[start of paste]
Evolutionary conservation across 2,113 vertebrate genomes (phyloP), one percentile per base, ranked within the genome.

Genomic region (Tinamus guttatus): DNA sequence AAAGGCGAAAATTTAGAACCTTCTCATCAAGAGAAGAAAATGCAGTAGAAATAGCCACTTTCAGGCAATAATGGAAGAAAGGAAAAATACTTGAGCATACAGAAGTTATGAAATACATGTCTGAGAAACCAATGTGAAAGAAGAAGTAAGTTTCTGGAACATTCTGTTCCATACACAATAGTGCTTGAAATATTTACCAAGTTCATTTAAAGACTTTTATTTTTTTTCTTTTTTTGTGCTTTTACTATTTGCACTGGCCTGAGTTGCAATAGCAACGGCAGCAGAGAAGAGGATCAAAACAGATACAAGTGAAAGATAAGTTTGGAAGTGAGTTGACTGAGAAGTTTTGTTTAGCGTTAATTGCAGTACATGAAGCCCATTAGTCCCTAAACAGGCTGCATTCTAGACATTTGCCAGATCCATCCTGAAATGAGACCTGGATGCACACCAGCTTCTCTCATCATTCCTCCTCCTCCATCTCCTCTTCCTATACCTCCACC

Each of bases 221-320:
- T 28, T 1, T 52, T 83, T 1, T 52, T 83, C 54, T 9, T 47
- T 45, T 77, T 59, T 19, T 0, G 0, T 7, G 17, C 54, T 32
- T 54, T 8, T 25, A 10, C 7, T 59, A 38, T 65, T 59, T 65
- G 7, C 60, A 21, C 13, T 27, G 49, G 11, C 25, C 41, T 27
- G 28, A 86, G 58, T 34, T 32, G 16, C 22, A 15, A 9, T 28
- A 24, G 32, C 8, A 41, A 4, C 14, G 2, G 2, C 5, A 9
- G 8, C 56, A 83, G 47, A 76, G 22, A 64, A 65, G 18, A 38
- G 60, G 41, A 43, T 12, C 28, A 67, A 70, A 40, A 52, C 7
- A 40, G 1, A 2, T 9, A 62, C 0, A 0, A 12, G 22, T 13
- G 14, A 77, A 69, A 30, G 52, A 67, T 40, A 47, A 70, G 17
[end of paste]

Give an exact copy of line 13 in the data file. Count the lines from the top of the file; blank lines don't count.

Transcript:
- G 14, A 77, A 69, A 30, G 52, A 67, T 40, A 47, A 70, G 17